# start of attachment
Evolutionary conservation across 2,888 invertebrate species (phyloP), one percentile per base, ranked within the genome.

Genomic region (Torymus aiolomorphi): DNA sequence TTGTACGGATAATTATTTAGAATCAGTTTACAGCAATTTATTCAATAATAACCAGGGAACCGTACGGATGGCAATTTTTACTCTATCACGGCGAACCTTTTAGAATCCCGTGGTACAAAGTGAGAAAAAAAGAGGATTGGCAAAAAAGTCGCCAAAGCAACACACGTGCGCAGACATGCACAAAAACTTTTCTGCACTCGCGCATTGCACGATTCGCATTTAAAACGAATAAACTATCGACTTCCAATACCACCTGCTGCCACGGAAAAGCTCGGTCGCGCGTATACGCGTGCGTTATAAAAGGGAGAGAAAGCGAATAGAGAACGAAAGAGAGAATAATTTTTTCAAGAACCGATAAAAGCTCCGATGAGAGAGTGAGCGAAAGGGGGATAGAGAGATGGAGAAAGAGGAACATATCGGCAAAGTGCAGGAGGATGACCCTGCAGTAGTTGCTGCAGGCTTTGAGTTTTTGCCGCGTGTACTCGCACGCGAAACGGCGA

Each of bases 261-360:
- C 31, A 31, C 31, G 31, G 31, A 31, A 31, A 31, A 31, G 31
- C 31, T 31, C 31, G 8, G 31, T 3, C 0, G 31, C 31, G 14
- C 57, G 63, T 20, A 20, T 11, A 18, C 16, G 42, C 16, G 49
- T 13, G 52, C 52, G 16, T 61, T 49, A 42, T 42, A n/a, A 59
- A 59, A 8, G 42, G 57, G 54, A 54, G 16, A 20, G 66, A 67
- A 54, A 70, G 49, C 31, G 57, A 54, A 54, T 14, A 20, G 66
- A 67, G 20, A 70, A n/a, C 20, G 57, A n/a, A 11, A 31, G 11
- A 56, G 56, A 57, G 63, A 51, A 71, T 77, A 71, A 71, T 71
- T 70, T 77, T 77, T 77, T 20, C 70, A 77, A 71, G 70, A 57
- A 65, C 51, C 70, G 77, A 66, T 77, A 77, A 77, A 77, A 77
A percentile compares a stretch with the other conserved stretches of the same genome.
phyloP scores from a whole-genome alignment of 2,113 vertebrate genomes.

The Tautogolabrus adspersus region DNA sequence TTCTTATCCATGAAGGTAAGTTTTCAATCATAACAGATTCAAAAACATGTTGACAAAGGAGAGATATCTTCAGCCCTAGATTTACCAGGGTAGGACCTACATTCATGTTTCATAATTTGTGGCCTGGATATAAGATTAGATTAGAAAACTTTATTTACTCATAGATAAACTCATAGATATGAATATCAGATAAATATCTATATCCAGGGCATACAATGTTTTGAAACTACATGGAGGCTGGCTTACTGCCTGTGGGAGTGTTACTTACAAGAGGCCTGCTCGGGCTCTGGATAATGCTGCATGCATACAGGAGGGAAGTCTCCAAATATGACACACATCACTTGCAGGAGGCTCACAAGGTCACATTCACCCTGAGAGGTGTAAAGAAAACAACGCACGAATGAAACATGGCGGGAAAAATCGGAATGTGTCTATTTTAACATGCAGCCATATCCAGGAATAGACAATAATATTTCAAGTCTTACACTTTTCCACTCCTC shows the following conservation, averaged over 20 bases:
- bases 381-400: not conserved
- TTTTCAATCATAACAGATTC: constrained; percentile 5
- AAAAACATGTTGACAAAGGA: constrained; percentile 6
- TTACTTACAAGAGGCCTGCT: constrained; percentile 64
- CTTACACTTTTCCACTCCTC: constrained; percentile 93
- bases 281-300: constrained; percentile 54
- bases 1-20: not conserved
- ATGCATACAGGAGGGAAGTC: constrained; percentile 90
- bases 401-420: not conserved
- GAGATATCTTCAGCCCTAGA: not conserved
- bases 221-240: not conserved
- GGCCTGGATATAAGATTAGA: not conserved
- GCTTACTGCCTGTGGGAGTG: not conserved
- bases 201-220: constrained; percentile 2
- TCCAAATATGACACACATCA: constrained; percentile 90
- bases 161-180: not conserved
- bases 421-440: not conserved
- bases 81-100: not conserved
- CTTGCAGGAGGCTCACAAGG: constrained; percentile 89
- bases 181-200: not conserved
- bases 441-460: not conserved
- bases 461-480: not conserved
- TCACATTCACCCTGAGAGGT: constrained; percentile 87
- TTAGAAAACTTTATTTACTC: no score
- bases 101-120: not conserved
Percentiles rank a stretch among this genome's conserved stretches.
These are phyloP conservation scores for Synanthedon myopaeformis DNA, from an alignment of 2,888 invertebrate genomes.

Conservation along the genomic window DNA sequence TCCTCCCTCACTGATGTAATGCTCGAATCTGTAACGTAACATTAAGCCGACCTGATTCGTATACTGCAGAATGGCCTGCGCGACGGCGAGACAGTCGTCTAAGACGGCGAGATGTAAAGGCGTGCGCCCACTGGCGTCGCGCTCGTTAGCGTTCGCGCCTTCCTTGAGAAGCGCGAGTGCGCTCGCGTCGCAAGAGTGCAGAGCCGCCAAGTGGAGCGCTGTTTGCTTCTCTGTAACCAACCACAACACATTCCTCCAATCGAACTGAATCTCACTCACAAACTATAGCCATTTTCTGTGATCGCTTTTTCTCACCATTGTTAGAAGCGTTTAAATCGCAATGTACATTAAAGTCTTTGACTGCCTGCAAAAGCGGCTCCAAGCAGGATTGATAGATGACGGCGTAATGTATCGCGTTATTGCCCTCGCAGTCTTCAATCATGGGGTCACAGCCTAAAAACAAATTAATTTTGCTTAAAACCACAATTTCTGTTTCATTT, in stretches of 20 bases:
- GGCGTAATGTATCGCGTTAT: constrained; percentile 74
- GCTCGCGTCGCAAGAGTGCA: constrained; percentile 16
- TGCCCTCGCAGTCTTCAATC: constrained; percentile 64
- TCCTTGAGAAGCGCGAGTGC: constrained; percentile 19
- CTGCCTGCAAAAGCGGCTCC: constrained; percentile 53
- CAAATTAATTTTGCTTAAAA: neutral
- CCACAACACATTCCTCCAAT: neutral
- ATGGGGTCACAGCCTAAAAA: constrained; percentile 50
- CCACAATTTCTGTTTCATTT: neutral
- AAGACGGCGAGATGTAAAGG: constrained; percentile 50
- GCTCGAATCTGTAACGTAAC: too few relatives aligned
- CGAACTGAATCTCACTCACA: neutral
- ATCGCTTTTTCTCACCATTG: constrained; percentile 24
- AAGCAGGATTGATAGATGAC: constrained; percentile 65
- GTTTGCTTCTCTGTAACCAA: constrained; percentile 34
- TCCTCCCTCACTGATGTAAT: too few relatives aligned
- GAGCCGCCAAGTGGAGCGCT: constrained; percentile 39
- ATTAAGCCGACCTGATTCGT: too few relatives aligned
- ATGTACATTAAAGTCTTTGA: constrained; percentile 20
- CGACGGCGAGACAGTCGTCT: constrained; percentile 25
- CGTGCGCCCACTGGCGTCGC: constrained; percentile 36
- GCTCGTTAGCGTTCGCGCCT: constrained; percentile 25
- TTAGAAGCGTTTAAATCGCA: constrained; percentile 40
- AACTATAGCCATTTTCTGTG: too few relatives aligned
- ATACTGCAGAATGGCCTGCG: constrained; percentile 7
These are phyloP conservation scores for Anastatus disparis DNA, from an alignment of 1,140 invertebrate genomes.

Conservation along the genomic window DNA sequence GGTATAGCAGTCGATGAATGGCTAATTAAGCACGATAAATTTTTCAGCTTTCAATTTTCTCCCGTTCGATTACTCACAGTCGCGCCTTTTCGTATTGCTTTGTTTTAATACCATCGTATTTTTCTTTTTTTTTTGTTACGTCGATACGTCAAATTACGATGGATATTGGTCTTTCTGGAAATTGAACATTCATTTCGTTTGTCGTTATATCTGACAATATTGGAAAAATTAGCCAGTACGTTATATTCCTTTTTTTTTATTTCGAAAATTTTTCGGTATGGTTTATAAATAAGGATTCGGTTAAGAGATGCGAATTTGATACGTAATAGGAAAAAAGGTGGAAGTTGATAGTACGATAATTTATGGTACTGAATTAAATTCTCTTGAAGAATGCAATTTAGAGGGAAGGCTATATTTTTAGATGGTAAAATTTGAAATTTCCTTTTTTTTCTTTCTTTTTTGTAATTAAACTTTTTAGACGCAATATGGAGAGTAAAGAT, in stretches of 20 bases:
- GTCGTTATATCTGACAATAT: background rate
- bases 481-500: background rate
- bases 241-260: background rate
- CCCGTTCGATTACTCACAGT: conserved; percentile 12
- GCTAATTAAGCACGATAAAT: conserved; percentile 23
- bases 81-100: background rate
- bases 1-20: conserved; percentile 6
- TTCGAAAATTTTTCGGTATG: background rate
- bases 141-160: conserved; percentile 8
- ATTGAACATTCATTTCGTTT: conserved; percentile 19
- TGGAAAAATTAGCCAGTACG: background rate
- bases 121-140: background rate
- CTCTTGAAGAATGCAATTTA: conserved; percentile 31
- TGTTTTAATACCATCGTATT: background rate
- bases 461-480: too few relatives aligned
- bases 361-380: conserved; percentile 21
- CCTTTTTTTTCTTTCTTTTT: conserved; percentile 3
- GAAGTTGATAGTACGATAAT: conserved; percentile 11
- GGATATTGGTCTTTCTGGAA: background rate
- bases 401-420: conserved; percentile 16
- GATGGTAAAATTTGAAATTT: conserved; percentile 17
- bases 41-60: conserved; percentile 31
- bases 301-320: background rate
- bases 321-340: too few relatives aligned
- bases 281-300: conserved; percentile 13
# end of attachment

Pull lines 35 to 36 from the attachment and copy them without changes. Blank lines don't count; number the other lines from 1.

- CTTGCAGGAGGCTCACAAGG: constrained; percentile 89
- bases 181-200: not conserved